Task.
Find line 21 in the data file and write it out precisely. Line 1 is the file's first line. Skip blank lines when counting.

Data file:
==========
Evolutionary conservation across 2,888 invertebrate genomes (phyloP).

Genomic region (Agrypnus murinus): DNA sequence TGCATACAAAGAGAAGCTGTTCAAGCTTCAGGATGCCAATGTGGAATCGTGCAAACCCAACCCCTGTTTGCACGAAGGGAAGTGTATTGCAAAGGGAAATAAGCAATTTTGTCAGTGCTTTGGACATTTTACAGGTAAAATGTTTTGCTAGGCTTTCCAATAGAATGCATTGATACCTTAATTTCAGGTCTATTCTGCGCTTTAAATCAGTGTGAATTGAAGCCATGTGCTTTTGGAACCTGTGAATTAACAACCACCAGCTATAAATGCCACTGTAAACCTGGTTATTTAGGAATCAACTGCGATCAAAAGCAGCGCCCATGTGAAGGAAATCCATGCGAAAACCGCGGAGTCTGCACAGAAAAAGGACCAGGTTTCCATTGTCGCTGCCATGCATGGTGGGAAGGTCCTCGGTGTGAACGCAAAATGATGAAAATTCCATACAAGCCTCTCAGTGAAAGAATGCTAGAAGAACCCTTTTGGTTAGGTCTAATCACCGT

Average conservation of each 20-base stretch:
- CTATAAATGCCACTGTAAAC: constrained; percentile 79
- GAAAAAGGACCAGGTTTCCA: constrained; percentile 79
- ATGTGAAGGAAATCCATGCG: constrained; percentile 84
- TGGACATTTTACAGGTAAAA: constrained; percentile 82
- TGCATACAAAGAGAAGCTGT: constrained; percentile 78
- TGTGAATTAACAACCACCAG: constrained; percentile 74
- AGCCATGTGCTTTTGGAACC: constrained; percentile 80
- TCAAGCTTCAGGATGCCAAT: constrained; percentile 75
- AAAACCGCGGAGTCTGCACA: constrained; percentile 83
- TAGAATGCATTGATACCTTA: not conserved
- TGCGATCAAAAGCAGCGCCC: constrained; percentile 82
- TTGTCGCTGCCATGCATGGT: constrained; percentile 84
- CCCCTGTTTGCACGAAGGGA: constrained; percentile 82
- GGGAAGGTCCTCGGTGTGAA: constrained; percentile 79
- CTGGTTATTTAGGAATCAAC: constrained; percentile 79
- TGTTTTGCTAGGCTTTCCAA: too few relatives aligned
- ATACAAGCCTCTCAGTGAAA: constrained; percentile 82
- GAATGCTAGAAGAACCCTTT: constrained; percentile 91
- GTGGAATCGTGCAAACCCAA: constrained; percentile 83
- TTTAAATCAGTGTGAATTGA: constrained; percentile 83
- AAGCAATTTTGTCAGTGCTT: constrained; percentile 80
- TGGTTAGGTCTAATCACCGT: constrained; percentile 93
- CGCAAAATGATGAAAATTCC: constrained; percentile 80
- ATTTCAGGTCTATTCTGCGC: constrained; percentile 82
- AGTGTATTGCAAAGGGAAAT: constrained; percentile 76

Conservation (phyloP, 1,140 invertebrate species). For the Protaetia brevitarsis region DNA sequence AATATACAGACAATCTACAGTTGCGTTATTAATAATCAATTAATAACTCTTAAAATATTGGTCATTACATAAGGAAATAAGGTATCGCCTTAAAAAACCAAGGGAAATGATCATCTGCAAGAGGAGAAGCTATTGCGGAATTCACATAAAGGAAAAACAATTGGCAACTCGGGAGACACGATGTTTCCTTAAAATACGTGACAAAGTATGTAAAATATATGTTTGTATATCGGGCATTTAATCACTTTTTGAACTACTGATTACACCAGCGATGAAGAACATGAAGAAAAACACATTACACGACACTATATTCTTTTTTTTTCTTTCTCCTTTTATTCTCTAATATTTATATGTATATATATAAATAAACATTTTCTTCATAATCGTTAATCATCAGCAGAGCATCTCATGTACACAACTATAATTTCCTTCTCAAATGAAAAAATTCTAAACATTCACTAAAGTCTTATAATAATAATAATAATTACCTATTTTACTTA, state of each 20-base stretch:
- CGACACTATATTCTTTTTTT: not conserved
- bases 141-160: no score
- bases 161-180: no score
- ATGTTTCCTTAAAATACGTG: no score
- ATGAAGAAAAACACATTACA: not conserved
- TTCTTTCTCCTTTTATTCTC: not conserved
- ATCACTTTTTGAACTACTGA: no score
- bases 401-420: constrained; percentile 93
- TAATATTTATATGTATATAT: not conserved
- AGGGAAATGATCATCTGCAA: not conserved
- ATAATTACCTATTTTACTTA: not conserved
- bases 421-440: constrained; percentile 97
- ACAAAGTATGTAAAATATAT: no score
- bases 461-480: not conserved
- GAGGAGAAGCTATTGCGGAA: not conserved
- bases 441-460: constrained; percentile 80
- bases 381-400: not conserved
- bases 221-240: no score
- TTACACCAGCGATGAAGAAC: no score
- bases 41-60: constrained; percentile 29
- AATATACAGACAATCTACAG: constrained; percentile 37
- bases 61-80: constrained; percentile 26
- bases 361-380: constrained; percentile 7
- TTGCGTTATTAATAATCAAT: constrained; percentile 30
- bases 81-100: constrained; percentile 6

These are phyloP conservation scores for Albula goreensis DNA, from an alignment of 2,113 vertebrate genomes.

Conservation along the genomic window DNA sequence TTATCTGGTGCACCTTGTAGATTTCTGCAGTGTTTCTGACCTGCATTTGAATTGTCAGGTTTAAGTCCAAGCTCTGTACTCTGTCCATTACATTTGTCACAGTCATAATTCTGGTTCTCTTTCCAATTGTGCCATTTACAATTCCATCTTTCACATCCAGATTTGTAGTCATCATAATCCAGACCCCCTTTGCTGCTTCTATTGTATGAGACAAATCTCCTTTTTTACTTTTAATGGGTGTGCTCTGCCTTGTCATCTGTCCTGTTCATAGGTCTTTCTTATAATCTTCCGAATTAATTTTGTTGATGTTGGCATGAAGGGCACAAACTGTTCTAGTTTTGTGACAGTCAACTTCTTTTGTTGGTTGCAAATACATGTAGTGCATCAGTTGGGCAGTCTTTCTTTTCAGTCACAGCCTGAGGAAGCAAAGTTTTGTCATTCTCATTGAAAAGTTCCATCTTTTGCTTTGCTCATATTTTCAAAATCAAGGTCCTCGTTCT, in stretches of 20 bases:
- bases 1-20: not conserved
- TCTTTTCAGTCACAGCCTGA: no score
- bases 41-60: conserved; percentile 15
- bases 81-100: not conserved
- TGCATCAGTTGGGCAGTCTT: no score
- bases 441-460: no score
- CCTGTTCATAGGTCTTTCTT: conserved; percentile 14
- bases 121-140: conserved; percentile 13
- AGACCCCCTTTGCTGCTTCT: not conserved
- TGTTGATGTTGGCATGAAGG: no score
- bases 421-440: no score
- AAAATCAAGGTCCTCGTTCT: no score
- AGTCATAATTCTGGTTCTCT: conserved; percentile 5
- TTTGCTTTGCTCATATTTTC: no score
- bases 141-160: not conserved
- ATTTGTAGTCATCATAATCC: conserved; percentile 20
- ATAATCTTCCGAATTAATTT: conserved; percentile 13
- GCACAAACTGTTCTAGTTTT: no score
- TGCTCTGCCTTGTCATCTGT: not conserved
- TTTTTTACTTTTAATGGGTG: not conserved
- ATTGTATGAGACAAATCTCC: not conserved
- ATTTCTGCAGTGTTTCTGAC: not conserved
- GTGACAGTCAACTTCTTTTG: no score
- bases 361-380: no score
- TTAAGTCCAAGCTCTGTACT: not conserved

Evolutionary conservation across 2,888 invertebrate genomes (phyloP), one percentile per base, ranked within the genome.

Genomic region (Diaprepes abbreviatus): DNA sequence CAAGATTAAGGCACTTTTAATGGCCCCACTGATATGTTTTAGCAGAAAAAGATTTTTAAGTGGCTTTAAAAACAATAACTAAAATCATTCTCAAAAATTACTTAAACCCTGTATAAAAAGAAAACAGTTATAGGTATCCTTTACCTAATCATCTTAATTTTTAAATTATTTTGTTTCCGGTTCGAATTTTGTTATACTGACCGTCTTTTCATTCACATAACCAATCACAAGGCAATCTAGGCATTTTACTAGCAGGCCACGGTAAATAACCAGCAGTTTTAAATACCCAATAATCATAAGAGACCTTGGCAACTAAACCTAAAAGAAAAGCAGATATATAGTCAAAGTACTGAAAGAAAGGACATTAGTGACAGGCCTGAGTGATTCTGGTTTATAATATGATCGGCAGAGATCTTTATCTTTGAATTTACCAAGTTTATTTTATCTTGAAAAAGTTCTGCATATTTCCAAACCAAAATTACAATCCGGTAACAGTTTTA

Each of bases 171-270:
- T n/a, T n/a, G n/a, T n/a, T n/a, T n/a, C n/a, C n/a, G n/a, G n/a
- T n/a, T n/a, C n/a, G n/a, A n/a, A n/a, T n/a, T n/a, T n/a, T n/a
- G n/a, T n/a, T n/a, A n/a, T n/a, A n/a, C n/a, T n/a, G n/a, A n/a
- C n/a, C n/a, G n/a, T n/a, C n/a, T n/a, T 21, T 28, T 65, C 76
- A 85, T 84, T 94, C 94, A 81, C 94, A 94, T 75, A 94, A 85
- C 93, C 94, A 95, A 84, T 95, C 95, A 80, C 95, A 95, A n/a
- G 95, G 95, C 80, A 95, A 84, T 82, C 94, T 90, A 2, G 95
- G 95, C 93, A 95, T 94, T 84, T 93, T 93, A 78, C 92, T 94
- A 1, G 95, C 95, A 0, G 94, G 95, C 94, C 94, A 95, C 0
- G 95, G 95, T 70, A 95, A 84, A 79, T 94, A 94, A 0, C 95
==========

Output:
- GAATGCTAGAAGAACCCTTT: constrained; percentile 91